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What Snowolf said is probably the biggest part of it, but I've seen people kinda "lock up" in fear when going into something either new or something they were previously injured on. Done it myself in fact after a bad injury. Biggest thing that helped me was breathing slow intentional deep breathes before and riding up to a feature. Some can get scared to the point they will hold their breath while hitting a feature, which can tense you up even further.

You'll get it back either way. I'm roughly your age (34) and still riding park with no plans to stop so don't let your age get you down. If wearing body armor helps with the fear then go for it.
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Old 05-04-2013, 06:59 AM   #19 (permalink)
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Hi Guys,

some background information to help you explain my situation.
5 years ago i was heavy into snowboarding. I was an intermediate rider, i rode a lot of park. Mind you i wasn't one of the best but i had a lot of fun jibbing, started of with 50-50's,backside boardslides and frontslide boardslides on boxes. Then i took to rails where i could manage to do 50-50's. Just your basic stuff, nothing fancy. Always had a blast with friends. All this at the age of 30.

Then adult life hit,bought a house, started my own business, kids..just the whole nine yards i guess. Been really busy for the past 5 years. Did not get to do a lot of snowboarding and the passion kind of fizzled out i guess.

So fast forward 5 years and this winter i went on a snowboard trip with friends. And during this trip i felt the urge that i had 5 years ago coming back again. I was getting stoked again to go snowboarding. I felt like a little kid again whenever i rode pow on this trip. We even did a park session, nothing fancy just a couple of ride on boxes and mellow jumps. I had so much fun, that i decided that i was gonna pick up park riding again.

And here lies my problem, i'm 35 years old now and wanna start riding park again after a 5 year hiatus. I struggle to find that comfort level of doing basic tricks like a 50-50 boardslide. My mind locks up when i approach a box and i can't even manage a simple boardslide. I just can't seem to get comfortable on boxes anymore. Are there any tips you guys could give me, specifically the older jibbers on the forum. Kinda curious to see if someone went to the same thing i did.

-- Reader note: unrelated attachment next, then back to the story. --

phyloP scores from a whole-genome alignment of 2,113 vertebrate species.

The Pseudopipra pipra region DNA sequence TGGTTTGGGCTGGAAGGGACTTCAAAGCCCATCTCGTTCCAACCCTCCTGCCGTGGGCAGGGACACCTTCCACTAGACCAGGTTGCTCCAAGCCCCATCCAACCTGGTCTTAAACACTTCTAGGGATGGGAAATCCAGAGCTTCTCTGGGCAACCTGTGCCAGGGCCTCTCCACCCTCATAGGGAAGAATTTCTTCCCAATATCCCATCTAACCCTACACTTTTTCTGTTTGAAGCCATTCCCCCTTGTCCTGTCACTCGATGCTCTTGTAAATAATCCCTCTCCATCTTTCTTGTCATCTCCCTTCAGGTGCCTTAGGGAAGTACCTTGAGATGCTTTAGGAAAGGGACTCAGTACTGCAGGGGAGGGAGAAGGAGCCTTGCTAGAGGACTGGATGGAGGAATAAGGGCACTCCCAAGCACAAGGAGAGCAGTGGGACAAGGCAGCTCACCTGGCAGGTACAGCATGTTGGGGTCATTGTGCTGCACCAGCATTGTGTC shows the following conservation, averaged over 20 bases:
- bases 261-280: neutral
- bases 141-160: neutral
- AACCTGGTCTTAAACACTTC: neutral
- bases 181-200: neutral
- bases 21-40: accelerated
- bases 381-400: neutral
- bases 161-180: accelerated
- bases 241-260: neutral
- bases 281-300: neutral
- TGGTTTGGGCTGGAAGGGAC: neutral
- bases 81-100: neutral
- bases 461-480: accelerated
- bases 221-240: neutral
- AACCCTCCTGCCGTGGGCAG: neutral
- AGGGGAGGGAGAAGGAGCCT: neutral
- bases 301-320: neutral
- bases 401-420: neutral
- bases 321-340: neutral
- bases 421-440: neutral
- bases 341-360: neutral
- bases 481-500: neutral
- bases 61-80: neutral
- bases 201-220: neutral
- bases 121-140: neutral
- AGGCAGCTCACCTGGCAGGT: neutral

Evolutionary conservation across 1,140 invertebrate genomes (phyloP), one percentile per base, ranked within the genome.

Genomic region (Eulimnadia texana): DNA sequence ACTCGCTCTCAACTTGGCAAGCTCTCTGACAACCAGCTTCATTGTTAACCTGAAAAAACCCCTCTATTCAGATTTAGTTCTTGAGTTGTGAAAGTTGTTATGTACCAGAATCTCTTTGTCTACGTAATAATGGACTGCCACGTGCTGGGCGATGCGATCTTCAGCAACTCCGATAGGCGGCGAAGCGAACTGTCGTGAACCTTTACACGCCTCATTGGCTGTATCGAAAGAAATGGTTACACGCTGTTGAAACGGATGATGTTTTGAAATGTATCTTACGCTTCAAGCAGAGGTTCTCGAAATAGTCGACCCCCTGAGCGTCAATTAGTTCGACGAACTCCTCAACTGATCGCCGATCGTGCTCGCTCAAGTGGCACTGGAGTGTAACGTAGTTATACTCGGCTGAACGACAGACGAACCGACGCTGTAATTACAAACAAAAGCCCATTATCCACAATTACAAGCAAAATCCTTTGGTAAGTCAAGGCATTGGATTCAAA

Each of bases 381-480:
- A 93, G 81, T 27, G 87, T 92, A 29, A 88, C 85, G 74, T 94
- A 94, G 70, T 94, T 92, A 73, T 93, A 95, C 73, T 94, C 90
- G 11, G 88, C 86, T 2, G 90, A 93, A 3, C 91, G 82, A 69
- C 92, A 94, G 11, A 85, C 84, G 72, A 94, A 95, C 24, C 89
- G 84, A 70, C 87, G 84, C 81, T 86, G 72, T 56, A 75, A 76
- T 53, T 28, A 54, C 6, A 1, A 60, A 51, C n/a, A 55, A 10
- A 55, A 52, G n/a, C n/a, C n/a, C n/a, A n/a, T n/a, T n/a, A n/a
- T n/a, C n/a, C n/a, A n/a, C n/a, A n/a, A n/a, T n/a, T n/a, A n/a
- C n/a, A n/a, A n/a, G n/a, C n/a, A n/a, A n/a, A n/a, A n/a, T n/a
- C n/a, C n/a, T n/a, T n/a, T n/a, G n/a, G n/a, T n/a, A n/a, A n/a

When possible always try to re-create a park scenario on a flat green run before you try the same thing in the park. That's the best way to give yourself confidence in your own technique and it's also the best way to get technique figured out before you take it to the park.

So for example, for 50/50s picture a section of snow on a flat green run and pretend it's a small box. Then approach it like how you would if that patch of snow was really a box.

Focus on a nice balanced stance, flat base and ride across that patch of snow just like you would if you were 50/50ing a box.

You can apply this same technique to build up confidence and learn basic spins before taking them to the park as well. It's all about building up your confidence piece by piece by understanding and figuring out the technique before you take it to the feature.
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Old 05-04-2013, 09:13 AM   #20 (permalink)
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I didn't learn to snowboard till I was 42 and since my memory is going this will be my 5th year riding starting winter 13/14. The last 2 years I've been working on park and jumps.
As we get older the risk/reward IE mortg, wife, kids comes to the forefront more subliiminally than most people think. Especially for guys that start this sport later in life.

I to freeze up or last minute bail and this has both helped/hurt my park. I have started small and progressed and that helps a lot. With you having done much of this type of riding I think the skill will surface faster than you think and the fear will subside. You may still get that feeling but I'm sure you can work that out with practice.
I still get this feeling on the park jumps so I just keep hitting ones I'm comfortable on.

Like many said "F'everyone I'm having fun and doing it my way/style" Tryinig to be hip doesn't work for me... but I am hitting what I can, having a blast and I get tons of support from many of the park guys. Kinda getting known as the dad that rides park with his kids at our local hill.
So if I'm able to do it, I have no doubts with simple progression you will be boardsliding 270 off again next season and this post will have long been forgotten.